‘The Silent Twins’ Review: Biopic on British Sisters Is Visually Inventive But Dramatically Lacking

The director of “The Lure” loads on the style and flair, even when it reduces its mentally-ill heroines to vehicles for fantasy sequences

The SIlent Twins
Focus Features

There is safety and security in make-believe, in playing pretend, where the only things that can hurt are the things let into the mind in the first place. This is where June and Jennifer Gibbons take solace from the real world — a world full of hatred, and misunderstanding, and posturing. In their fiction, and otherwise inventive make-believe, the twins live out a happy life, all under their own control.

Imagination often bucks up against the cold, hard nature of reality, and it’s in this schism that Agnieska Smoczyńska’s “The Silent Twins” grows into something altogether original and meticulously crafted. The Polish director’s latest inventive feature is the story of the Gibbons twins: a true story, more or less, of sisters who struggled with mental health and persevered through writing and storytelling. Though the twins rarely, if ever, intended harm, they were prone to fits of impulsiveness, and in their late adolescence, they fell victim to harsh state-mandated mental health care, where their story turned tragic.

June (played first by Leah Mondesir-Simmonds, then Letitia Wright) and Jennifer (Eva-Arianna Baxter, then Tamara Lawrance) are two members of a Black family living in Wales. Though they’re undoubtedly idiosyncratic, they’re harmless children who fall victim to race-motivated school bullying. Their parents, well-intended and working-class, are out of their depth when it comes to dealing, let alone communicating, with them. The Gibbons twins, in turn, retreat inward, both to their bedroom and to each other, taking on speech patterns and language that feel entirely their own.

Smoczyńska is perhaps best known by American audiences for her quirky mermaid film “The Lure,” and she returns for her first English-language feature with a similar visual language. The Gibbons twins’ adventures feel and look fantastical; the director plays with lighting, with dance numbers, with stop-motion animation. Many of these sequences are adapted from the twins’ real-life writings and journals. What real people failed to see when it came to the twins’ mental health becomes obvious to the audience, and preferable to the world that desperately wants them to conform.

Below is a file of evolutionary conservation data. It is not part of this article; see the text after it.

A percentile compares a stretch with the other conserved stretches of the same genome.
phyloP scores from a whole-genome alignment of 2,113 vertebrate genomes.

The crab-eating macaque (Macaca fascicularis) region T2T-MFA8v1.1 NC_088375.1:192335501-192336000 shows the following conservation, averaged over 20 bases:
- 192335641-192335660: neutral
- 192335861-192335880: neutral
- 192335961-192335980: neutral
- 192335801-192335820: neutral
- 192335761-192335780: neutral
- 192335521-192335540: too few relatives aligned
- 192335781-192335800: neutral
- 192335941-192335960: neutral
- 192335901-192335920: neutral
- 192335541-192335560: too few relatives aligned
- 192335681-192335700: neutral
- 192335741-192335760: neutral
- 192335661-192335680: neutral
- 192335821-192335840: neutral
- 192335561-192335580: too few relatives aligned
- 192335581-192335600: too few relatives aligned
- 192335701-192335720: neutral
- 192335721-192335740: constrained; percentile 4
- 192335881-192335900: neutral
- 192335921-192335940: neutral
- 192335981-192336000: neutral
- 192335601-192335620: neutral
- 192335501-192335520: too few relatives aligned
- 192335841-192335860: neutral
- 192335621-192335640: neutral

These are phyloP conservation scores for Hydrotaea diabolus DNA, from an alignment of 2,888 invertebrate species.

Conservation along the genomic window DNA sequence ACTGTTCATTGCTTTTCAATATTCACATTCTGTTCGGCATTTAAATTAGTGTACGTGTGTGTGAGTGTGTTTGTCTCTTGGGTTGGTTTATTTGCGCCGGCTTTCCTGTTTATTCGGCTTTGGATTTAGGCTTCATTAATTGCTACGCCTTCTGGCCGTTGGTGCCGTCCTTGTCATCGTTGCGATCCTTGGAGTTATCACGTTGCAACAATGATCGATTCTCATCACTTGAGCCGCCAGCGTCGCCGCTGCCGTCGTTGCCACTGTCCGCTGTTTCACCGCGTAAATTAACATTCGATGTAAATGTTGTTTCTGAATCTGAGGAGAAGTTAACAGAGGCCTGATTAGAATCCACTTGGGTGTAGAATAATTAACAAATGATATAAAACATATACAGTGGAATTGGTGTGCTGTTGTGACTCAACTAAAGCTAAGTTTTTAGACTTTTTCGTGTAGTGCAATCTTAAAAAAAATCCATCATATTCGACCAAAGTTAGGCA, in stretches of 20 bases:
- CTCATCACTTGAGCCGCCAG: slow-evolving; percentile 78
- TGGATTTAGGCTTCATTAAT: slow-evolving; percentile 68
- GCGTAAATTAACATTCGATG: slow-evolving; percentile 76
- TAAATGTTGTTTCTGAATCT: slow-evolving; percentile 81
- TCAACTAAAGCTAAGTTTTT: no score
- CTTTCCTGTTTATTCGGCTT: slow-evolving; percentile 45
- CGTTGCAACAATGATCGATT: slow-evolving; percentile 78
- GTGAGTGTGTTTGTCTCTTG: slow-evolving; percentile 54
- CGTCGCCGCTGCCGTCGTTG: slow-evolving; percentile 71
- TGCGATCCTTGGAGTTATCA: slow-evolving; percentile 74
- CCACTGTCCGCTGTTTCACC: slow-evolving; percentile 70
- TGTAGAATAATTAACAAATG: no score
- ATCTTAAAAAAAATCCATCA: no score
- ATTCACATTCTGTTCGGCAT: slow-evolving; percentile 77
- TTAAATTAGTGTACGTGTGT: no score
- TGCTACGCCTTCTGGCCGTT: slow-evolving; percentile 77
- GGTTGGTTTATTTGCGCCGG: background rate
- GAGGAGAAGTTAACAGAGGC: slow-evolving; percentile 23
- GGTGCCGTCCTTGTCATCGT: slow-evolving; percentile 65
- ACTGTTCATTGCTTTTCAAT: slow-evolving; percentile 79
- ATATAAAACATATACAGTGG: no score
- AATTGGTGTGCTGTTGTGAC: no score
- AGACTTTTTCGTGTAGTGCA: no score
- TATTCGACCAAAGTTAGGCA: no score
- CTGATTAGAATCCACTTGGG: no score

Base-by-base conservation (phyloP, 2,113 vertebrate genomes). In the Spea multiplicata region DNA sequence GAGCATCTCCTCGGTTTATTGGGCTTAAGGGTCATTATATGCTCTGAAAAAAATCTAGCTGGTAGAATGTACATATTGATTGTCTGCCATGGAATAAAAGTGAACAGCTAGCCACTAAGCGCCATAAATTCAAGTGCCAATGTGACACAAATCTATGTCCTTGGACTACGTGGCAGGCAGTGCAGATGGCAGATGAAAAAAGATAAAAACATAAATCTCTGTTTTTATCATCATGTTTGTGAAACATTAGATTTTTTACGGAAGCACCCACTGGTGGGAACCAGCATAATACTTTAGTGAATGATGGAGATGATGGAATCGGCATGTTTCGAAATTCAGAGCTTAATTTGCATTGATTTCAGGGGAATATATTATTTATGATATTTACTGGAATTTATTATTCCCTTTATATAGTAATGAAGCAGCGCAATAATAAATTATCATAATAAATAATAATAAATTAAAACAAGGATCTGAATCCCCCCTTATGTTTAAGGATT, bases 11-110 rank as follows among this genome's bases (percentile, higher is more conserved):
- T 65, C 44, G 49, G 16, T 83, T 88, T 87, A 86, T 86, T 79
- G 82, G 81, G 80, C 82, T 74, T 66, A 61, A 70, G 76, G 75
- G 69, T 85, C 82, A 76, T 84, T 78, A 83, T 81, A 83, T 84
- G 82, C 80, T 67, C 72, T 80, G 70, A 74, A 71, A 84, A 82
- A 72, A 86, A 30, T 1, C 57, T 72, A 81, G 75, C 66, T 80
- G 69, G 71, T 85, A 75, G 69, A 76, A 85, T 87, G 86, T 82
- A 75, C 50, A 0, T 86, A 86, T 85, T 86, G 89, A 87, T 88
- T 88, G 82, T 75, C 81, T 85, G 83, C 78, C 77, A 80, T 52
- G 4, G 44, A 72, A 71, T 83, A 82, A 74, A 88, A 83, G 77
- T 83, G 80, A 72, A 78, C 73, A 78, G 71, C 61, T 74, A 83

The intention here is all well and good, and Smocyńska’s knack for visual originality is largely unparalleled, but where “The Silent Twins” falters is in its static script. Andrea Seigel’s adaptation of Marjorie Wallace’s book of the same name moves without dramatic or narrative momentum, leaving the viewer to ebb and flow between scenes of near-magical flights of fancy and harrowing, and sometimes violent, pain. The tonal shifts are met with aplomb, especially by the adult actresses playing the twins, but it is hard for the film to ever get out of the rut it gets stuck in, a push and pull between “delusions are more robust than the world can ever be” and “mental illness is not a joke — it’s actually horrible.”

Whereas Smocyńska’s music video–inspired aesthetics were a natural fit for a movie about mermaids experiencing the world for the first time, her visual flair is often ill-fitting, if not callous, here. There’s little interest in the wholeness of these girls, in lieu of using them as vehicles for fantasy sequences.

Eventually, the film and the girls’ lives take a turn for the dark, as the Gibbons sisters are sentenced indefinitely to a harsh and unforgiving mental-health facility, where they are separated in hopes of “snapping them out” of whatever it is that plagues them. These sequences are harrowing, brutal and gray and frightening. And here it’s where “The Silent Twins” nosedives into something wholly miserable. Jodhi May enters as Marjorie Wallace, the sisters’ eventual biographer, who is poised as a type of savior, though even she can’t really help the girls within the system.

Though Wright and Lawrance are more than up to the challenges of the film’s third act, it is a relentless push of misery and suffering, both girls screaming and crying and fighting against their imprisonment. When the film allows itself one last fantasy sequence at the end, it’s hard to feel as though the moment is anything but smug and self-aware in light of what’s preceded it.

It’s undoubted that the Gibbons twins were both original thinkers who were victimized by a system that did not recognize them as autonomous people, but it’s unfortunate that “The Silent Twins” is keen to do the same, reducing them to vehicles for aesthetic flexing and moral lecturing, rather than, as they themselves would have requested, simply letting them be.

“The Silent Twins” opens in U.S. theaters Sept. 16.